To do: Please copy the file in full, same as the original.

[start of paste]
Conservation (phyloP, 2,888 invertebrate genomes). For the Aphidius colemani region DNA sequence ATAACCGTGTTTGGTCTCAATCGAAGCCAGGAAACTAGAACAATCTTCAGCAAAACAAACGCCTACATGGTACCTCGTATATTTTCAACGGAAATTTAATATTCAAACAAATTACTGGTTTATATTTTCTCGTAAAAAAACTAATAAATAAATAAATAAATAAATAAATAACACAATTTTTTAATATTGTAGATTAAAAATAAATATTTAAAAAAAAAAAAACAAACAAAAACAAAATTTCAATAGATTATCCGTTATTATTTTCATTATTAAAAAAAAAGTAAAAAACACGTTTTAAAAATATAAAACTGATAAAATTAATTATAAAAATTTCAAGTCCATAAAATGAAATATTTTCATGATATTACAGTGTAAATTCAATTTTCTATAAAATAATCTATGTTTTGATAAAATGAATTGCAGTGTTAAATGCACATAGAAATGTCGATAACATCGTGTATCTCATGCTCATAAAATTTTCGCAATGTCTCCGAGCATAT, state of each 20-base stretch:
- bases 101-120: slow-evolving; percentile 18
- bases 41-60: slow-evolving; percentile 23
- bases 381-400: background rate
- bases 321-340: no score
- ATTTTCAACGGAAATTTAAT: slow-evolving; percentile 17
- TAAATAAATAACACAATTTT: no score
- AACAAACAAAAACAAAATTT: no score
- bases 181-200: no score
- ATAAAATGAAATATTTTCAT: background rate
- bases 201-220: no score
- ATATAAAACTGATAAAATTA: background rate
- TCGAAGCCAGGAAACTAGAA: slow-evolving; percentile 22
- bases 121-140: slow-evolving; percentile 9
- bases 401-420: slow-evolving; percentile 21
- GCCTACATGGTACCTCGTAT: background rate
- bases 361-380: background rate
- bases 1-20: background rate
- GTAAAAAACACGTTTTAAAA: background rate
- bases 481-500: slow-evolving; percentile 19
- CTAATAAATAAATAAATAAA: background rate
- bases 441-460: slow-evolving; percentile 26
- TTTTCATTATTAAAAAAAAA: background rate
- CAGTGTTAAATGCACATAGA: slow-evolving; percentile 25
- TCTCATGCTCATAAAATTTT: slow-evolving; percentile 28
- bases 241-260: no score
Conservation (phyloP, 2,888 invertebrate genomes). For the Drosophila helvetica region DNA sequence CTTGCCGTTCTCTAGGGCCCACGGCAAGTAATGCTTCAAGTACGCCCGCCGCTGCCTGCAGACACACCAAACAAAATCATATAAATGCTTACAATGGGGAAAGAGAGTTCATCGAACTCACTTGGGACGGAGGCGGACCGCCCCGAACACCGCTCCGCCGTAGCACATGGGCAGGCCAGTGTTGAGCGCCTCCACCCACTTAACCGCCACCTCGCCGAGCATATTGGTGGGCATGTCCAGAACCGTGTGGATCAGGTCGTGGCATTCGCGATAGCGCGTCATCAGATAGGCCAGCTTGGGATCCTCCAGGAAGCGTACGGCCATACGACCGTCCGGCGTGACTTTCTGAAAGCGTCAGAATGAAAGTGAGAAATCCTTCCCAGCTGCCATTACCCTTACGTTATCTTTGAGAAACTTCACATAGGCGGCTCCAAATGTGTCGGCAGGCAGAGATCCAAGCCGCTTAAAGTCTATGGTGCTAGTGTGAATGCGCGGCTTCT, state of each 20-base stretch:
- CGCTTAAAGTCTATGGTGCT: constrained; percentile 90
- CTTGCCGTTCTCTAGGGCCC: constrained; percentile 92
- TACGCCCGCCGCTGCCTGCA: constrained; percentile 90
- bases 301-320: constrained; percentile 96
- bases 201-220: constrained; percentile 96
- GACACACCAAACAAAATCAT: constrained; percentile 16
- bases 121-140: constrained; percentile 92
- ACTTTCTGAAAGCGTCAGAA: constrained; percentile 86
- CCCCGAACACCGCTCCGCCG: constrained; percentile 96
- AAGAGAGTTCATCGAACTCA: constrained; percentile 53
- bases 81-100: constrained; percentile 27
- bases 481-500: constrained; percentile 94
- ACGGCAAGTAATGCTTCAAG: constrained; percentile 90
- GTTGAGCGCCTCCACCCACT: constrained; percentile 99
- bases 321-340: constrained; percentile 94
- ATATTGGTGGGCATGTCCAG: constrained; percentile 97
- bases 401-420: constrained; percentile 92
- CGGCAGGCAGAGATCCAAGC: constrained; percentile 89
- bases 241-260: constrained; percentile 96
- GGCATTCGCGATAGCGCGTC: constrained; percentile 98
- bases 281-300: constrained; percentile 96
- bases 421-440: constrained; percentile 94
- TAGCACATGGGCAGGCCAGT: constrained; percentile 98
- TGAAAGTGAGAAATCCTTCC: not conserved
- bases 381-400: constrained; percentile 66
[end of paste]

Conservation (phyloP, 2,888 invertebrate genomes). For the Aphidius colemani region DNA sequence ATAACCGTGTTTGGTCTCAATCGAAGCCAGGAAACTAGAACAATCTTCAGCAAAACAAACGCCTACATGGTACCTCGTATATTTTCAACGGAAATTTAATATTCAAACAAATTACTGGTTTATATTTTCTCGTAAAAAAACTAATAAATAAATAAATAAATAAATAAATAACACAATTTTTTAATATTGTAGATTAAAAATAAATATTTAAAAAAAAAAAAACAAACAAAAACAAAATTTCAATAGATTATCCGTTATTATTTTCATTATTAAAAAAAAAGTAAAAAACACGTTTTAAAAATATAAAACTGATAAAATTAATTATAAAAATTTCAAGTCCATAAAATGAAATATTTTCATGATATTACAGTGTAAATTCAATTTTCTATAAAATAATCTATGTTTTGATAAAATGAATTGCAGTGTTAAATGCACATAGAAATGTCGATAACATCGTGTATCTCATGCTCATAAAATTTTCGCAATGTCTCCGAGCATAT, state of each 20-base stretch:
- bases 101-120: slow-evolving; percentile 18
- bases 41-60: slow-evolving; percentile 23
- bases 381-400: background rate
- bases 321-340: no score
- ATTTTCAACGGAAATTTAAT: slow-evolving; percentile 17
- TAAATAAATAACACAATTTT: no score
- AACAAACAAAAACAAAATTT: no score
- bases 181-200: no score
- ATAAAATGAAATATTTTCAT: background rate
- bases 201-220: no score
- ATATAAAACTGATAAAATTA: background rate
- TCGAAGCCAGGAAACTAGAA: slow-evolving; percentile 22
- bases 121-140: slow-evolving; percentile 9
- bases 401-420: slow-evolving; percentile 21
- GCCTACATGGTACCTCGTAT: background rate
- bases 361-380: background rate
- bases 1-20: background rate
- GTAAAAAACACGTTTTAAAA: background rate
- bases 481-500: slow-evolving; percentile 19
- CTAATAAATAAATAAATAAA: background rate
- bases 441-460: slow-evolving; percentile 26
- TTTTCATTATTAAAAAAAAA: background rate
- CAGTGTTAAATGCACATAGA: slow-evolving; percentile 25
- TCTCATGCTCATAAAATTTT: slow-evolving; percentile 28
- bases 241-260: no score
Conservation (phyloP, 2,888 invertebrate genomes). For the Drosophila helvetica region DNA sequence CTTGCCGTTCTCTAGGGCCCACGGCAAGTAATGCTTCAAGTACGCCCGCCGCTGCCTGCAGACACACCAAACAAAATCATATAAATGCTTACAATGGGGAAAGAGAGTTCATCGAACTCACTTGGGACGGAGGCGGACCGCCCCGAACACCGCTCCGCCGTAGCACATGGGCAGGCCAGTGTTGAGCGCCTCCACCCACTTAACCGCCACCTCGCCGAGCATATTGGTGGGCATGTCCAGAACCGTGTGGATCAGGTCGTGGCATTCGCGATAGCGCGTCATCAGATAGGCCAGCTTGGGATCCTCCAGGAAGCGTACGGCCATACGACCGTCCGGCGTGACTTTCTGAAAGCGTCAGAATGAAAGTGAGAAATCCTTCCCAGCTGCCATTACCCTTACGTTATCTTTGAGAAACTTCACATAGGCGGCTCCAAATGTGTCGGCAGGCAGAGATCCAAGCCGCTTAAAGTCTATGGTGCTAGTGTGAATGCGCGGCTTCT, state of each 20-base stretch:
- CGCTTAAAGTCTATGGTGCT: constrained; percentile 90
- CTTGCCGTTCTCTAGGGCCC: constrained; percentile 92
- TACGCCCGCCGCTGCCTGCA: constrained; percentile 90
- bases 301-320: constrained; percentile 96
- bases 201-220: constrained; percentile 96
- GACACACCAAACAAAATCAT: constrained; percentile 16
- bases 121-140: constrained; percentile 92
- ACTTTCTGAAAGCGTCAGAA: constrained; percentile 86
- CCCCGAACACCGCTCCGCCG: constrained; percentile 96
- AAGAGAGTTCATCGAACTCA: constrained; percentile 53
- bases 81-100: constrained; percentile 27
- bases 481-500: constrained; percentile 94
- ACGGCAAGTAATGCTTCAAG: constrained; percentile 90
- GTTGAGCGCCTCCACCCACT: constrained; percentile 99
- bases 321-340: constrained; percentile 94
- ATATTGGTGGGCATGTCCAG: constrained; percentile 97
- bases 401-420: constrained; percentile 92
- CGGCAGGCAGAGATCCAAGC: constrained; percentile 89
- bases 241-260: constrained; percentile 96
- GGCATTCGCGATAGCGCGTC: constrained; percentile 98
- bases 281-300: constrained; percentile 96
- bases 421-440: constrained; percentile 94
- TAGCACATGGGCAGGCCAGT: constrained; percentile 98
- TGAAAGTGAGAAATCCTTCC: not conserved
- bases 381-400: constrained; percentile 66